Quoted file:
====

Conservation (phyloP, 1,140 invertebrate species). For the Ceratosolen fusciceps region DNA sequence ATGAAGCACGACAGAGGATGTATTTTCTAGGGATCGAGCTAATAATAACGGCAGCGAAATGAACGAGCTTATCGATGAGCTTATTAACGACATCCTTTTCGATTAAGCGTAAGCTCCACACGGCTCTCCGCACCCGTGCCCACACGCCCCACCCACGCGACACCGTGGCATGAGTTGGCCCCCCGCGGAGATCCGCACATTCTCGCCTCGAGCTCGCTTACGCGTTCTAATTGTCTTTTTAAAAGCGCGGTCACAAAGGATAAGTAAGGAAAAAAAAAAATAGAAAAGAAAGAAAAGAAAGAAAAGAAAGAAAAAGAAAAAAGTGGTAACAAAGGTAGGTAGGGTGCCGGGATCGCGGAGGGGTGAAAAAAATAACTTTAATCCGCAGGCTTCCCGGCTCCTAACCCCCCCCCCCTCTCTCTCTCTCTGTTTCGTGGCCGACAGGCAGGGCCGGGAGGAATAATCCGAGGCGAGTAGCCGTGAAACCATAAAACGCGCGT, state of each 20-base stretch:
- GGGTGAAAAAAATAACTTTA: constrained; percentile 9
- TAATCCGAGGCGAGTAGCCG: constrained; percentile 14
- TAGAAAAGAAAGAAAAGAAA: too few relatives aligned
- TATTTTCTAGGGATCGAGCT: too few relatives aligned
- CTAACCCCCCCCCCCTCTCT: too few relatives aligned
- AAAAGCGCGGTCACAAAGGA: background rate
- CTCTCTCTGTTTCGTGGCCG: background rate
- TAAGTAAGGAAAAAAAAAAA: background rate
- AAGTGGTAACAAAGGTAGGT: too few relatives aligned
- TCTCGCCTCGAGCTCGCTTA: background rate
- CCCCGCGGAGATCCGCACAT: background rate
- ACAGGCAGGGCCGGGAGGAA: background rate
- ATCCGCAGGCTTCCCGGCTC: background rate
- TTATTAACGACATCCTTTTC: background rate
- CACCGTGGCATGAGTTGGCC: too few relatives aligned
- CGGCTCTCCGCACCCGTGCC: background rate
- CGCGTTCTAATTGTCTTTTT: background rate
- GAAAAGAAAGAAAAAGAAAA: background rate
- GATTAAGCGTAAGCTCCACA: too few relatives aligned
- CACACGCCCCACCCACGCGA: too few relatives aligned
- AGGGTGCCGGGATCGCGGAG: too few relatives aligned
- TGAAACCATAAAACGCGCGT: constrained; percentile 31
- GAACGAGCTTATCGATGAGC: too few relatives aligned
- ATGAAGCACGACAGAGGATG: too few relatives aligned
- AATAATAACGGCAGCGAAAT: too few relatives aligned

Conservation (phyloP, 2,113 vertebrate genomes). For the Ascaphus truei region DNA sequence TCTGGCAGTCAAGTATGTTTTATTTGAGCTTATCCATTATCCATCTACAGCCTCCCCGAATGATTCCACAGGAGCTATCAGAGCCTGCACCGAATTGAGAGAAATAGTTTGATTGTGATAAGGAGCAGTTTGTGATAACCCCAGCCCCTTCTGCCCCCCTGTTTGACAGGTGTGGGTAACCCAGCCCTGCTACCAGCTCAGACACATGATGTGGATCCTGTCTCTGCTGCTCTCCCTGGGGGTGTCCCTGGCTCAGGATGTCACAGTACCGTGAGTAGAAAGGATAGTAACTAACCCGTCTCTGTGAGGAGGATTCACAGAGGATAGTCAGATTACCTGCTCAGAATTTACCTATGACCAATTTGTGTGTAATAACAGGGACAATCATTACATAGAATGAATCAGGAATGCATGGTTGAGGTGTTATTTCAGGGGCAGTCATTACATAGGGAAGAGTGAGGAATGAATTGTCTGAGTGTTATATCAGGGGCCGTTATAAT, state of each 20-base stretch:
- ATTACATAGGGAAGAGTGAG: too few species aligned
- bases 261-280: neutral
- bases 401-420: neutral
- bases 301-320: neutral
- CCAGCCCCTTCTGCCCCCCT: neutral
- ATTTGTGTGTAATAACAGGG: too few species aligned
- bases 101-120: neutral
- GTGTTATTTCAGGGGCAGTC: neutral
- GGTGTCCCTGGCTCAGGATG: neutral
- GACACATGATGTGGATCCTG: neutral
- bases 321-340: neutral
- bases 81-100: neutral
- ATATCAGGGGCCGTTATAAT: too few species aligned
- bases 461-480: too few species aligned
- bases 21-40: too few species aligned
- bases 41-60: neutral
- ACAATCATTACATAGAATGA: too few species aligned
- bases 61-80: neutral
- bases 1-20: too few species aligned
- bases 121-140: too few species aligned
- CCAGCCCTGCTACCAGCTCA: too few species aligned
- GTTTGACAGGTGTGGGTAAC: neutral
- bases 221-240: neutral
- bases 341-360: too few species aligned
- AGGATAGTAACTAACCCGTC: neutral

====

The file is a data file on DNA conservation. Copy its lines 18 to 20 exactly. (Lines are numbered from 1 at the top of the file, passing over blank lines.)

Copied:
- CGCGTTCTAATTGTCTTTTT: background rate
- GAAAAGAAAGAAAAAGAAAA: background rate
- GATTAAGCGTAAGCTCCACA: too few relatives aligned